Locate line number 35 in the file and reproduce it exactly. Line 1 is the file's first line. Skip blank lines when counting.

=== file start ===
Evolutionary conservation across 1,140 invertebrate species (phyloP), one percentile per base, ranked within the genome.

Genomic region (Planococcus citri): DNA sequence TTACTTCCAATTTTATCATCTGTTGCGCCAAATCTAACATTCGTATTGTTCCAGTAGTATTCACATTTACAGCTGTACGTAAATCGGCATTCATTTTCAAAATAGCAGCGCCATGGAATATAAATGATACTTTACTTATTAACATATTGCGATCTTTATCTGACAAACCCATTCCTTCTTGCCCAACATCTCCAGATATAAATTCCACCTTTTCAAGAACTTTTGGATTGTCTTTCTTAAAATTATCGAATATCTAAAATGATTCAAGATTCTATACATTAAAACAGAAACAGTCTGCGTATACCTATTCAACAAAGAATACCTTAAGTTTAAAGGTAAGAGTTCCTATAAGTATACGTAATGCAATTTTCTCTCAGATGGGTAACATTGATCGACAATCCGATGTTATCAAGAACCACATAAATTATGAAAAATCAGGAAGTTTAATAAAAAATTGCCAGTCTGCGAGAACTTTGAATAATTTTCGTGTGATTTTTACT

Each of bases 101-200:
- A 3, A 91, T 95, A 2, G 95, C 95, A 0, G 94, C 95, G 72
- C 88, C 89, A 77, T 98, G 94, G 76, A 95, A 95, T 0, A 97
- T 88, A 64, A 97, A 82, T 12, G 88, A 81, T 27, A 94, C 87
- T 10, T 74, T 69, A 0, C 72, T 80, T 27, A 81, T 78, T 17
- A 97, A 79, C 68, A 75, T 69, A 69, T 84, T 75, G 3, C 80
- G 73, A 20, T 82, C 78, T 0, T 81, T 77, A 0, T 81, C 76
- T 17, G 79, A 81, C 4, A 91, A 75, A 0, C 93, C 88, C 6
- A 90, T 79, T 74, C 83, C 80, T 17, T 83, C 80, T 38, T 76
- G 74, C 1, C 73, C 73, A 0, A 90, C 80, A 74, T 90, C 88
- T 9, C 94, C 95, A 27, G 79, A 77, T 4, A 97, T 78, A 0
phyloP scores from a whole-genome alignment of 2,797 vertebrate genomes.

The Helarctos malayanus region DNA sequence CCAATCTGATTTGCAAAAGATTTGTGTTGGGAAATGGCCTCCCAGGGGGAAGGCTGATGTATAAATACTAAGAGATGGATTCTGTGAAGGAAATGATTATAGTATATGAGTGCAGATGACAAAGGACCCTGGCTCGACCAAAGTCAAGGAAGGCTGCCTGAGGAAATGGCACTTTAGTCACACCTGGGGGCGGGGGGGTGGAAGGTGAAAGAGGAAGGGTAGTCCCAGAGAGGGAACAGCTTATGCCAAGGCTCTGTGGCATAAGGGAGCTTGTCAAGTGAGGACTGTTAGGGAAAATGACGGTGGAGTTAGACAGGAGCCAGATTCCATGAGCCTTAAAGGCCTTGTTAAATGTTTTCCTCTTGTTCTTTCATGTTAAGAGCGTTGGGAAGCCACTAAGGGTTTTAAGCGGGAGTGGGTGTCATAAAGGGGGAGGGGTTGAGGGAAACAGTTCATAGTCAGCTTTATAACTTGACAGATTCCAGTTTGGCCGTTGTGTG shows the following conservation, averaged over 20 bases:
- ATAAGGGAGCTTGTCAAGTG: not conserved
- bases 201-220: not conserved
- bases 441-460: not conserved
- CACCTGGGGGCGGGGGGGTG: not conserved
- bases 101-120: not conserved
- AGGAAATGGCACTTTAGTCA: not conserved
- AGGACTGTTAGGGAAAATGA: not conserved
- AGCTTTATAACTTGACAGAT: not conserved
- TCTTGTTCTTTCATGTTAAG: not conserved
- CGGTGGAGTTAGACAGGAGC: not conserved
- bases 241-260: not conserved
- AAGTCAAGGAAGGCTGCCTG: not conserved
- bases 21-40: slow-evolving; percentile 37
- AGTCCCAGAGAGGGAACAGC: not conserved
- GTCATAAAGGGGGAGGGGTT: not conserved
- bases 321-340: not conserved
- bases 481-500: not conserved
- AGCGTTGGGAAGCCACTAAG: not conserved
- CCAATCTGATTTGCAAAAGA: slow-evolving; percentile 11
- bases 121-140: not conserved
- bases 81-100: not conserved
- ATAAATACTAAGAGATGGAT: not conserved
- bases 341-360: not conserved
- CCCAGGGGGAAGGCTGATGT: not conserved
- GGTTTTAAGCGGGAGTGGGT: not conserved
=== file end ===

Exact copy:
- bases 121-140: not conserved